You can read more about this in my About Dawn page, but I have about a dozen days or so a year where I allow some vegetarian-friendly animal products back into my diet, mostly for holiday/vacation social situations. And I still consider myself to be a successful vegan. Actually, if you think about it, even if you went crazy eating animal products for 18 full days of the year you would still be eating a vegan diet 95% of the time (vegan for the other 347 days). The 95% vegan or 347 days-a-year vegan is a strategy that works for me, and allows some flexibility when dealing with certain situations. I also have found it allows folks (especially friends and family) to hear a pro-vegan argument better, perhaps it displays a flexibility that folks assume vegans lack. Remember, I am a social worker, so am very sensitive to the individual and group dynamics at play in these situations. I obviously totally support a 100% vegan diet every day of the year.
Challenge #2: People are going to challenge your veganism. Often.
Sometimes it’s like the vent opens in people’s brains when they hear that you are vegan and they let loose some steam to varying degrees. I’m not sure exactly what all the frustration and defensiveness is about (I do have some theories) but get ready to be a productive member of a big debate team.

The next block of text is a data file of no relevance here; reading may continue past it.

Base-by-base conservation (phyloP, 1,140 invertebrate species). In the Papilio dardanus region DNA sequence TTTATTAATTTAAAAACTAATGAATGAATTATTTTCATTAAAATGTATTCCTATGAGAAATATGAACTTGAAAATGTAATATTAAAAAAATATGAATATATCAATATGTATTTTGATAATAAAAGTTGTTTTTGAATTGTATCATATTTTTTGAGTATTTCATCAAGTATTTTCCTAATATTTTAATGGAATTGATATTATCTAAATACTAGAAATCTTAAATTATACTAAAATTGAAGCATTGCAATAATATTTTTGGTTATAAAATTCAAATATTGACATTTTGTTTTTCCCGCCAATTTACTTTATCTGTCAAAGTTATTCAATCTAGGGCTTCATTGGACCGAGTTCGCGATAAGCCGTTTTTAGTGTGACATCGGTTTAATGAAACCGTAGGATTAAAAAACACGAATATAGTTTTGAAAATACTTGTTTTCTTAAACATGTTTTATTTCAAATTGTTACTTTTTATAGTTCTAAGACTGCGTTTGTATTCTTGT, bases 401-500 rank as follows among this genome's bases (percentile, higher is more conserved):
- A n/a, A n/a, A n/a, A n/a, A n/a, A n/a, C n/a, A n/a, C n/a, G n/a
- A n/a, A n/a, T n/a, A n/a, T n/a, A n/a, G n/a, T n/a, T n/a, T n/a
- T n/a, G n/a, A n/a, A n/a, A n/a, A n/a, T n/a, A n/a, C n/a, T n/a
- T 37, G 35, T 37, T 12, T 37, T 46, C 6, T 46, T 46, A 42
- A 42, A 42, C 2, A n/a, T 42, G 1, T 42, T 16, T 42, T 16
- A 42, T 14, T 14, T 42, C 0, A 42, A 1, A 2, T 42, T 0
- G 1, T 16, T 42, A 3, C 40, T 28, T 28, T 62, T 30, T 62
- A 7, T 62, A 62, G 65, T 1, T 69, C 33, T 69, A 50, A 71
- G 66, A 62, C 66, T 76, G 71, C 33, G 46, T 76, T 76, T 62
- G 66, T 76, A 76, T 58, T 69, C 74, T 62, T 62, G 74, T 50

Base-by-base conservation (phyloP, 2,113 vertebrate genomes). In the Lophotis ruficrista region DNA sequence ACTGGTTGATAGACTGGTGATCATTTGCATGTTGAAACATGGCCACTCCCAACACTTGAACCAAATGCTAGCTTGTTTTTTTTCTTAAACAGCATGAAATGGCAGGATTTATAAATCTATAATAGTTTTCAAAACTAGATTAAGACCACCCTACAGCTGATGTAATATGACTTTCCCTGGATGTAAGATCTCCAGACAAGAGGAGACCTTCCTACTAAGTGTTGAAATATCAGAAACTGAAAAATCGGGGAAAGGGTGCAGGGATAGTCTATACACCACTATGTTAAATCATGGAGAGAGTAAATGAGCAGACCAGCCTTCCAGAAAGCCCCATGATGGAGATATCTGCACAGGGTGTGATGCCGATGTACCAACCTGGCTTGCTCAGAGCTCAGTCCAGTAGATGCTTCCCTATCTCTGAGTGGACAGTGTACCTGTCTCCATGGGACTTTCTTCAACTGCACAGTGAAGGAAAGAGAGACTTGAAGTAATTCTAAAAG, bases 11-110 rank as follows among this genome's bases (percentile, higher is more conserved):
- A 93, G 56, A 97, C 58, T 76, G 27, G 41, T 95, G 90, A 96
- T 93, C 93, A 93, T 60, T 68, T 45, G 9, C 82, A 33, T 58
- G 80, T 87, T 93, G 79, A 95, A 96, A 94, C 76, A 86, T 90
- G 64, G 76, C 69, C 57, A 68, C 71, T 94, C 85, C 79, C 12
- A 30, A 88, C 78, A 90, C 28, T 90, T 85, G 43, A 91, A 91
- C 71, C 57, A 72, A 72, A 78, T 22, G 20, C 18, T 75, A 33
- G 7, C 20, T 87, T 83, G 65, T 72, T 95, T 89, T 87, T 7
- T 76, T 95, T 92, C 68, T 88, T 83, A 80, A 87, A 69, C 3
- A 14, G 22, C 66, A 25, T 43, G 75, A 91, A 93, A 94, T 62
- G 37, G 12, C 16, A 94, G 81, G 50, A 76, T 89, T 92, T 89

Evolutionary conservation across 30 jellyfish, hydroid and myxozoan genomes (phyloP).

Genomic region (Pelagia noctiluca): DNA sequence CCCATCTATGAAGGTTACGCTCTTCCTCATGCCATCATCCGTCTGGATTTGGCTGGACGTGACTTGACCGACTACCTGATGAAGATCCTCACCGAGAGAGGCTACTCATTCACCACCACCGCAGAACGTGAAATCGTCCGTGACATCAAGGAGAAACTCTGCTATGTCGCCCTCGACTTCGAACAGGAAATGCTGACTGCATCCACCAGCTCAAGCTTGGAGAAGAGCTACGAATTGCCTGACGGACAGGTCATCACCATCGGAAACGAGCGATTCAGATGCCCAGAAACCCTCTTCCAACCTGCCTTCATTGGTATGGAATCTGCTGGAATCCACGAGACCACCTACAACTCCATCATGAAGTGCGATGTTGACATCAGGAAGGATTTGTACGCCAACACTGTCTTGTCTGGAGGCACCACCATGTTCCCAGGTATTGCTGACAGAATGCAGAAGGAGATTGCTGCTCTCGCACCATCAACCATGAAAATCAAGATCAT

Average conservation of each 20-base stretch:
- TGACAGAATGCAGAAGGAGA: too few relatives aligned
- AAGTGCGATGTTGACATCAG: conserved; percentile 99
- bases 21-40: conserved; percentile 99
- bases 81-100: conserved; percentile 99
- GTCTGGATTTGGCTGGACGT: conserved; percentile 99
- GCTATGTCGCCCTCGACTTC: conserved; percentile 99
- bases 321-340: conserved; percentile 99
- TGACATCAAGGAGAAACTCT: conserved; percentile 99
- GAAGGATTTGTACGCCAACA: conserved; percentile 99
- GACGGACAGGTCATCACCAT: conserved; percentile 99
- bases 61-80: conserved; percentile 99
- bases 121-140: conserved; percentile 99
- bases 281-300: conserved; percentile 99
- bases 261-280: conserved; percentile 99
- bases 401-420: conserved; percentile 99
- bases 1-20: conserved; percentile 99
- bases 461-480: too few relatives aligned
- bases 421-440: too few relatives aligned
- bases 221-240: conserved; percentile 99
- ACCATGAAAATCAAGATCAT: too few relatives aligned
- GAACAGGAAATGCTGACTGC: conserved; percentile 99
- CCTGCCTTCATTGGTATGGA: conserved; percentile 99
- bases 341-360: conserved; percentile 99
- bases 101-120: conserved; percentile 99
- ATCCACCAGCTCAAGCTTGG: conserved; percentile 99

Solution #1, Know Your Stuff:
Unfortunately, vegans often find themselves on the defensive end of argument. We are often put in a position to dispel stereotypes and popular myths. It is a rare occasion not to undergo a barrage of questions when telling someone you are a vegan. It is best to be prepared to deliver a cogent argument regarding the reasons “why” you are vegan, where you get your protein, why human breast milk is vegan, why vegans don’t advocate more for animals who get run over by tractors in factory vegetable farming, etc. It is just easiest to be prepared for these discussions. Certainly you can refer folks to web or literature resources instead of giving the entire argument yourself. You can always tell the person you’ll get back to them if you don’t know something. It is best to be prepared or just to say you will look into something rather than to get angry, frustrated and defensive about your choices, and certainly better than giving misinformation. Please be mindful of giving misinformation. Stay calm and present yourself professionally; Even if you think defending veganism is not your job, it is assumed by others that it is. Many times it is a lack of information on the listener’s end that is causing the problem (that is the dispelling of myths issue). But don’t expect people to agree with you, either, once you provide them with said information. Doesn’t usually happen.